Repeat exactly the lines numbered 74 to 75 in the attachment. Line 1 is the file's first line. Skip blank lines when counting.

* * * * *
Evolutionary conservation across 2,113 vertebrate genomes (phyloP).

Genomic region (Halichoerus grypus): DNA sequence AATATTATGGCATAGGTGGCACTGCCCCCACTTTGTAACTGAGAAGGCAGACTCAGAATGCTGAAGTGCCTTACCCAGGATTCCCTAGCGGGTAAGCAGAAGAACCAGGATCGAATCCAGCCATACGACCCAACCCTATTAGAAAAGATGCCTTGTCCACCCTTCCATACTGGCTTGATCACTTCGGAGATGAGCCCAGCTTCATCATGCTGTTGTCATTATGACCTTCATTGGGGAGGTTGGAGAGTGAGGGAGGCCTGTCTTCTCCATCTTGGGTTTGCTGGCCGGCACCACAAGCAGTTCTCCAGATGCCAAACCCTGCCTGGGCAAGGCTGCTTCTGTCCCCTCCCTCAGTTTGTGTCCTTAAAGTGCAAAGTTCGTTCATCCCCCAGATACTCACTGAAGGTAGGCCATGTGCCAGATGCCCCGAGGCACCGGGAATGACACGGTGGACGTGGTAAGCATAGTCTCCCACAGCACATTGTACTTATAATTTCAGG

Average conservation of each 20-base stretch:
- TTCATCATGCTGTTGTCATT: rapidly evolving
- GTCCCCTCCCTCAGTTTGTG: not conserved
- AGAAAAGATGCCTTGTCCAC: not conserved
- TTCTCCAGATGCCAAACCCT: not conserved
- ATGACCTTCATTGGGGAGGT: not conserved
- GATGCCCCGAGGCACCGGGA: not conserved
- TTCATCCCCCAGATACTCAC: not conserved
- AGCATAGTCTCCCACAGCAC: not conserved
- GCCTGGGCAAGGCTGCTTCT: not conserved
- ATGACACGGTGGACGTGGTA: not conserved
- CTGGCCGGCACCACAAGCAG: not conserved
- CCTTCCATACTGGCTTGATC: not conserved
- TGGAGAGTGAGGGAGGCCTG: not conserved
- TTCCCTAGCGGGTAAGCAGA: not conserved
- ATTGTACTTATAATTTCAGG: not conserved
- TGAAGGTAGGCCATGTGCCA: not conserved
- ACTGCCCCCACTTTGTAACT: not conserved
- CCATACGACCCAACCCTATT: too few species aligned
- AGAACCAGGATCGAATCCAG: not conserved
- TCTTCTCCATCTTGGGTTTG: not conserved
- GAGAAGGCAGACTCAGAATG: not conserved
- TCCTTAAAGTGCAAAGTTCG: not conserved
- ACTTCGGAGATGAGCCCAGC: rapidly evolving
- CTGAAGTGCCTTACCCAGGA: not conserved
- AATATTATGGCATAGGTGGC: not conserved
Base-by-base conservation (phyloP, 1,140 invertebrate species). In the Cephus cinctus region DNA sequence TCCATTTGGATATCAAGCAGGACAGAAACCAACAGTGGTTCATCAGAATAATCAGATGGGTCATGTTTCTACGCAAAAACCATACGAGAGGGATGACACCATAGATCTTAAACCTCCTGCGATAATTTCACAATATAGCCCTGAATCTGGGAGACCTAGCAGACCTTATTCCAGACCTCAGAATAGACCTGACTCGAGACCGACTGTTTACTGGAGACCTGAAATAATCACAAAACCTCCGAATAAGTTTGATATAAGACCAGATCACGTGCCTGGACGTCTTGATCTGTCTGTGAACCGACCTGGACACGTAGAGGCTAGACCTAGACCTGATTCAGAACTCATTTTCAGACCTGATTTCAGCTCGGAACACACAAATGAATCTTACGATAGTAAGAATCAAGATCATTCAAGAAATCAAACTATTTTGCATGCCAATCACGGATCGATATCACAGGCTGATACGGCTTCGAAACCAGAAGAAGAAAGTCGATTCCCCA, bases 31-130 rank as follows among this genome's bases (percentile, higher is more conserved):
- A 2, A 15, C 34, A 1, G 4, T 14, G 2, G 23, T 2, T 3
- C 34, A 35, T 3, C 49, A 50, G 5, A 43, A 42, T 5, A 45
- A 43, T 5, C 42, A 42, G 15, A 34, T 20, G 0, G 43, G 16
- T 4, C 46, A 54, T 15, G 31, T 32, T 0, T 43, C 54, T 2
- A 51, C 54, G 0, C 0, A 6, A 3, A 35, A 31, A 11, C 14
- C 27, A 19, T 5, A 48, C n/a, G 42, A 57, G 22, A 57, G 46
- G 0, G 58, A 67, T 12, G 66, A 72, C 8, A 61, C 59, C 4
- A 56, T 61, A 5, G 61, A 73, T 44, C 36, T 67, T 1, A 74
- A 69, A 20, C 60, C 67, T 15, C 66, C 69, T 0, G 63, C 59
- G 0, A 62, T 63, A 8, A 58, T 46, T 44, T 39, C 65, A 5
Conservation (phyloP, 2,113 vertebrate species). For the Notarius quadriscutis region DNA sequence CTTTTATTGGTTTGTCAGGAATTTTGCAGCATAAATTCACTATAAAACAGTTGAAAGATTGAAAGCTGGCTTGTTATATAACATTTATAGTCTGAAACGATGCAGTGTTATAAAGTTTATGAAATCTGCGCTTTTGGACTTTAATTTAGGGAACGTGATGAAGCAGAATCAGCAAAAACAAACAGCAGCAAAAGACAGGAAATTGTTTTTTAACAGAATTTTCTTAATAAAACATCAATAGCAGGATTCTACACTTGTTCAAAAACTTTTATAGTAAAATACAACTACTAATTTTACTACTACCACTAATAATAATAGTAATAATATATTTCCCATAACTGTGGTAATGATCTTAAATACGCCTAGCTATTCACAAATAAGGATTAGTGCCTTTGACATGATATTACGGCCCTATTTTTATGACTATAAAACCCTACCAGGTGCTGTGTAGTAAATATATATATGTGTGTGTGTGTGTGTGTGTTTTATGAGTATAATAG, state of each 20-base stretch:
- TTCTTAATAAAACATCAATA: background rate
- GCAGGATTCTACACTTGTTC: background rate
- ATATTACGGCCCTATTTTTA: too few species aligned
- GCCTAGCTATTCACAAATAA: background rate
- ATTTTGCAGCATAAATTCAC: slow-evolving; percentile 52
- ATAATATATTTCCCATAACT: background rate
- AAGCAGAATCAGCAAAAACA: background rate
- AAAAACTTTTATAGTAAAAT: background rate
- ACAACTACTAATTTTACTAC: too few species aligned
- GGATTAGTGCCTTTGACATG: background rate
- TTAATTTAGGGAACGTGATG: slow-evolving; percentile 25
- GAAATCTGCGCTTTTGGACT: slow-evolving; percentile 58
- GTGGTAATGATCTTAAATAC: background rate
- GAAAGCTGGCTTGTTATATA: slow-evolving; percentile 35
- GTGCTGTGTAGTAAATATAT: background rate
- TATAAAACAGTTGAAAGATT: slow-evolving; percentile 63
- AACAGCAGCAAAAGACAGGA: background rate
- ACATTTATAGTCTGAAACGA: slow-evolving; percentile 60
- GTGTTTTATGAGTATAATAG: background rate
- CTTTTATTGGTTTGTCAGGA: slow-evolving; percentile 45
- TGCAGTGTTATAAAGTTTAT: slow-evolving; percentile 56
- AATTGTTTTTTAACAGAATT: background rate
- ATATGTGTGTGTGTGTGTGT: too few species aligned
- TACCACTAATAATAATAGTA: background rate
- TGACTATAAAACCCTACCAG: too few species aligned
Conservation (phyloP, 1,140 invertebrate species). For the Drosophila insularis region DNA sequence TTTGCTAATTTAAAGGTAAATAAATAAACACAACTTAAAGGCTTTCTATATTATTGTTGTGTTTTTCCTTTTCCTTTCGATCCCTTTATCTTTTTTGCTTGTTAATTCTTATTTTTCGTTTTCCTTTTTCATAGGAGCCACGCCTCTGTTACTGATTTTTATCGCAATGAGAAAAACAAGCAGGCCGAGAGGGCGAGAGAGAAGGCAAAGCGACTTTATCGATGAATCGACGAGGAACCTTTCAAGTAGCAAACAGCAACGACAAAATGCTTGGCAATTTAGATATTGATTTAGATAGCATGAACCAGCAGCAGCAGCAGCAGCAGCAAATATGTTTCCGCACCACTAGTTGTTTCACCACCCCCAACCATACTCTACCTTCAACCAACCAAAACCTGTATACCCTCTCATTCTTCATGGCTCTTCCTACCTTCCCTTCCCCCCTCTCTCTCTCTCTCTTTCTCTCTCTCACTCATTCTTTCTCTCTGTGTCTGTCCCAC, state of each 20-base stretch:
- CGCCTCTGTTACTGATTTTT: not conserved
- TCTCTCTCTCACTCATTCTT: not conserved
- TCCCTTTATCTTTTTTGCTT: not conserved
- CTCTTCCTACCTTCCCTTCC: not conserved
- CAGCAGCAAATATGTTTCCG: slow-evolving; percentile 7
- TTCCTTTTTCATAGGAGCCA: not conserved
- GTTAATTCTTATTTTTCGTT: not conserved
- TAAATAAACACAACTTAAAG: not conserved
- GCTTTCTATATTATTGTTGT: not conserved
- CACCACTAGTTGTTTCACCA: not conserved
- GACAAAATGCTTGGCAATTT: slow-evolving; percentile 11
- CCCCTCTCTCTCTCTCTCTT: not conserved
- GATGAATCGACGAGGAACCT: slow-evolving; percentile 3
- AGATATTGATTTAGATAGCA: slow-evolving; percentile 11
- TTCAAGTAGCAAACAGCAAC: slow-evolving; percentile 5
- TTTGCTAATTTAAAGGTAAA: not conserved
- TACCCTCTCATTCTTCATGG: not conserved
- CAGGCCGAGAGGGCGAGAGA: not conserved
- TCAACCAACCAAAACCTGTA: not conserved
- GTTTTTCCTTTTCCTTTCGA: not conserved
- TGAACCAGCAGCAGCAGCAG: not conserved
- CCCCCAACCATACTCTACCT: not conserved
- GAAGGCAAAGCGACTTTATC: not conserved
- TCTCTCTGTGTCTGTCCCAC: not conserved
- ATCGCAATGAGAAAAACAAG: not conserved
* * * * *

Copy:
- TAAATAAACACAACTTAAAG: not conserved
- GCTTTCTATATTATTGTTGT: not conserved